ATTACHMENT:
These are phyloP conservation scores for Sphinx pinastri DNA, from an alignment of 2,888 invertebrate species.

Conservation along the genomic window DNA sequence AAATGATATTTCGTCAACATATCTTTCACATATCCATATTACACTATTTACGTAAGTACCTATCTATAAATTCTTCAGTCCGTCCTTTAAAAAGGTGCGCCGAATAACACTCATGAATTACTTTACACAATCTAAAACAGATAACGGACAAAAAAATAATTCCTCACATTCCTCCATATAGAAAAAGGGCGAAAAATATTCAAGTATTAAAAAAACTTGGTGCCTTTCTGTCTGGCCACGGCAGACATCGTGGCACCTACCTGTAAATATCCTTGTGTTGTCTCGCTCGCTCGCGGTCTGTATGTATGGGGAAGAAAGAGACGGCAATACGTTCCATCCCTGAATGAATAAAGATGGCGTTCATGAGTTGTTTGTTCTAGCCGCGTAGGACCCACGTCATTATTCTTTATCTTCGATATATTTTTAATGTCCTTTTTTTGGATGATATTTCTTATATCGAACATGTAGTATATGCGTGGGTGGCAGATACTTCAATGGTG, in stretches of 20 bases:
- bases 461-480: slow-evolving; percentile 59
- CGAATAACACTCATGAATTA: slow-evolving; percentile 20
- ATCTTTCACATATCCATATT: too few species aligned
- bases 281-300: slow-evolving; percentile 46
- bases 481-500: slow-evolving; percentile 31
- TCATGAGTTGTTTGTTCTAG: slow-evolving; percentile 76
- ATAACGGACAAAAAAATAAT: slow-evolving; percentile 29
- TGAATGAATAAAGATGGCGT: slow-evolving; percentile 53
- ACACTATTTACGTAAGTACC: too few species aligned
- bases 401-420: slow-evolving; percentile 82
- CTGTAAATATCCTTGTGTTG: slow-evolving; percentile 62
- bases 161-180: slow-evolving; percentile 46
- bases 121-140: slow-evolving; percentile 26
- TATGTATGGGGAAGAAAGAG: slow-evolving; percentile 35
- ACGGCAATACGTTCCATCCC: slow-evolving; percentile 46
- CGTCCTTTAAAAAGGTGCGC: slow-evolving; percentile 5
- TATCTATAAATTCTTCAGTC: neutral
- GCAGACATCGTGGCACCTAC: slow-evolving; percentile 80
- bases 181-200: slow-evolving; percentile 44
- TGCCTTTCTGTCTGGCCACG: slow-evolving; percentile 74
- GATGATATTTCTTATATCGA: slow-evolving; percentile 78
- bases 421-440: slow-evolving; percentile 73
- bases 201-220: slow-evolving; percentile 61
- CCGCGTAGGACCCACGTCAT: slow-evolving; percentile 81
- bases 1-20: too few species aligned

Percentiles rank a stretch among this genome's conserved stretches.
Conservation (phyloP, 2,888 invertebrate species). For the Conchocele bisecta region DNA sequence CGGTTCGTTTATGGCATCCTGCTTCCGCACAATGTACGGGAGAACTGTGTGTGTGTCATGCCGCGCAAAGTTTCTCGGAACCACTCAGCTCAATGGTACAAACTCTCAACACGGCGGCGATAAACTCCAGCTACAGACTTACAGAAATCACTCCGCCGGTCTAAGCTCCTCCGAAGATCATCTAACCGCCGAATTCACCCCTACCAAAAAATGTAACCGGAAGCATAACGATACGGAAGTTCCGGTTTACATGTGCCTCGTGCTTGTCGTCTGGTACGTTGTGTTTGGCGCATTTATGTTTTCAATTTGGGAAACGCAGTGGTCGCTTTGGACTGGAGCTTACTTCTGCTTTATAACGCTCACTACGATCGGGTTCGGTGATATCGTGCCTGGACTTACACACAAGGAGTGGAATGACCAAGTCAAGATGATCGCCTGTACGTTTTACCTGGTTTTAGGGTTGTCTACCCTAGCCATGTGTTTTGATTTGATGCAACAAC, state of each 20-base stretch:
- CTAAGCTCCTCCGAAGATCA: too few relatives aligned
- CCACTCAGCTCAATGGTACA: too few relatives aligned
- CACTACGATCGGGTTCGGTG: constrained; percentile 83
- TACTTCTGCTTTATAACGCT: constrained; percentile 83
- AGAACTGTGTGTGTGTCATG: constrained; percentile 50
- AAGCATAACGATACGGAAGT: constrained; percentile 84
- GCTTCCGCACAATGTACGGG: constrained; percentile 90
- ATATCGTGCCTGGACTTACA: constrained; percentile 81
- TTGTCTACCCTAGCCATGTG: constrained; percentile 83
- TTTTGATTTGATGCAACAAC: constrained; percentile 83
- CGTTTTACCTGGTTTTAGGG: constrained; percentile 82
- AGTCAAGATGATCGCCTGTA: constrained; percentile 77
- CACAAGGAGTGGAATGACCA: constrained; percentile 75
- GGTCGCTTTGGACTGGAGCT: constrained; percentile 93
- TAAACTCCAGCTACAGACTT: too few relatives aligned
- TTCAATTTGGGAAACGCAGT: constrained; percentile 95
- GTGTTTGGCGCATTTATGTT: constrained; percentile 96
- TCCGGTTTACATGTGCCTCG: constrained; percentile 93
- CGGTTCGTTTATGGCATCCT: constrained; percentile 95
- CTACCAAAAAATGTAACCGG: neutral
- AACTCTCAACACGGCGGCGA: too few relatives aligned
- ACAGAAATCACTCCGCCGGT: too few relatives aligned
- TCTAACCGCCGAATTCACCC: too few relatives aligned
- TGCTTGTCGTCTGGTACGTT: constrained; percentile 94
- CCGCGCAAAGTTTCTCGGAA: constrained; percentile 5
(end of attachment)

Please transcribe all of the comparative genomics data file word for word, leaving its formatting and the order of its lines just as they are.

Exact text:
These are phyloP conservation scores for Sphinx pinastri DNA, from an alignment of 2,888 invertebrate species.

Conservation along the genomic window DNA sequence AAATGATATTTCGTCAACATATCTTTCACATATCCATATTACACTATTTACGTAAGTACCTATCTATAAATTCTTCAGTCCGTCCTTTAAAAAGGTGCGCCGAATAACACTCATGAATTACTTTACACAATCTAAAACAGATAACGGACAAAAAAATAATTCCTCACATTCCTCCATATAGAAAAAGGGCGAAAAATATTCAAGTATTAAAAAAACTTGGTGCCTTTCTGTCTGGCCACGGCAGACATCGTGGCACCTACCTGTAAATATCCTTGTGTTGTCTCGCTCGCTCGCGGTCTGTATGTATGGGGAAGAAAGAGACGGCAATACGTTCCATCCCTGAATGAATAAAGATGGCGTTCATGAGTTGTTTGTTCTAGCCGCGTAGGACCCACGTCATTATTCTTTATCTTCGATATATTTTTAATGTCCTTTTTTTGGATGATATTTCTTATATCGAACATGTAGTATATGCGTGGGTGGCAGATACTTCAATGGTG, in stretches of 20 bases:
- bases 461-480: slow-evolving; percentile 59
- CGAATAACACTCATGAATTA: slow-evolving; percentile 20
- ATCTTTCACATATCCATATT: too few species aligned
- bases 281-300: slow-evolving; percentile 46
- bases 481-500: slow-evolving; percentile 31
- TCATGAGTTGTTTGTTCTAG: slow-evolving; percentile 76
- ATAACGGACAAAAAAATAAT: slow-evolving; percentile 29
- TGAATGAATAAAGATGGCGT: slow-evolving; percentile 53
- ACACTATTTACGTAAGTACC: too few species aligned
- bases 401-420: slow-evolving; percentile 82
- CTGTAAATATCCTTGTGTTG: slow-evolving; percentile 62
- bases 161-180: slow-evolving; percentile 46
- bases 121-140: slow-evolving; percentile 26
- TATGTATGGGGAAGAAAGAG: slow-evolving; percentile 35
- ACGGCAATACGTTCCATCCC: slow-evolving; percentile 46
- CGTCCTTTAAAAAGGTGCGC: slow-evolving; percentile 5
- TATCTATAAATTCTTCAGTC: neutral
- GCAGACATCGTGGCACCTAC: slow-evolving; percentile 80
- bases 181-200: slow-evolving; percentile 44
- TGCCTTTCTGTCTGGCCACG: slow-evolving; percentile 74
- GATGATATTTCTTATATCGA: slow-evolving; percentile 78
- bases 421-440: slow-evolving; percentile 73
- bases 201-220: slow-evolving; percentile 61
- CCGCGTAGGACCCACGTCAT: slow-evolving; percentile 81
- bases 1-20: too few species aligned

Percentiles rank a stretch among this genome's conserved stretches.
Conservation (phyloP, 2,888 invertebrate species). For the Conchocele bisecta region DNA sequence CGGTTCGTTTATGGCATCCTGCTTCCGCACAATGTACGGGAGAACTGTGTGTGTGTCATGCCGCGCAAAGTTTCTCGGAACCACTCAGCTCAATGGTACAAACTCTCAACACGGCGGCGATAAACTCCAGCTACAGACTTACAGAAATCACTCCGCCGGTCTAAGCTCCTCCGAAGATCATCTAACCGCCGAATTCACCCCTACCAAAAAATGTAACCGGAAGCATAACGATACGGAAGTTCCGGTTTACATGTGCCTCGTGCTTGTCGTCTGGTACGTTGTGTTTGGCGCATTTATGTTTTCAATTTGGGAAACGCAGTGGTCGCTTTGGACTGGAGCTTACTTCTGCTTTATAACGCTCACTACGATCGGGTTCGGTGATATCGTGCCTGGACTTACACACAAGGAGTGGAATGACCAAGTCAAGATGATCGCCTGTACGTTTTACCTGGTTTTAGGGTTGTCTACCCTAGCCATGTGTTTTGATTTGATGCAACAAC, state of each 20-base stretch:
- CTAAGCTCCTCCGAAGATCA: too few relatives aligned
- CCACTCAGCTCAATGGTACA: too few relatives aligned
- CACTACGATCGGGTTCGGTG: constrained; percentile 83
- TACTTCTGCTTTATAACGCT: constrained; percentile 83
- AGAACTGTGTGTGTGTCATG: constrained; percentile 50
- AAGCATAACGATACGGAAGT: constrained; percentile 84
- GCTTCCGCACAATGTACGGG: constrained; percentile 90
- ATATCGTGCCTGGACTTACA: constrained; percentile 81
- TTGTCTACCCTAGCCATGTG: constrained; percentile 83
- TTTTGATTTGATGCAACAAC: constrained; percentile 83
- CGTTTTACCTGGTTTTAGGG: constrained; percentile 82
- AGTCAAGATGATCGCCTGTA: constrained; percentile 77
- CACAAGGAGTGGAATGACCA: constrained; percentile 75
- GGTCGCTTTGGACTGGAGCT: constrained; percentile 93
- TAAACTCCAGCTACAGACTT: too few relatives aligned
- TTCAATTTGGGAAACGCAGT: constrained; percentile 95
- GTGTTTGGCGCATTTATGTT: constrained; percentile 96
- TCCGGTTTACATGTGCCTCG: constrained; percentile 93
- CGGTTCGTTTATGGCATCCT: constrained; percentile 95
- CTACCAAAAAATGTAACCGG: neutral
- AACTCTCAACACGGCGGCGA: too few relatives aligned
- ACAGAAATCACTCCGCCGGT: too few relatives aligned
- TCTAACCGCCGAATTCACCC: too few relatives aligned
- TGCTTGTCGTCTGGTACGTT: constrained; percentile 94
- CCGCGCAAAGTTTCTCGGAA: constrained; percentile 5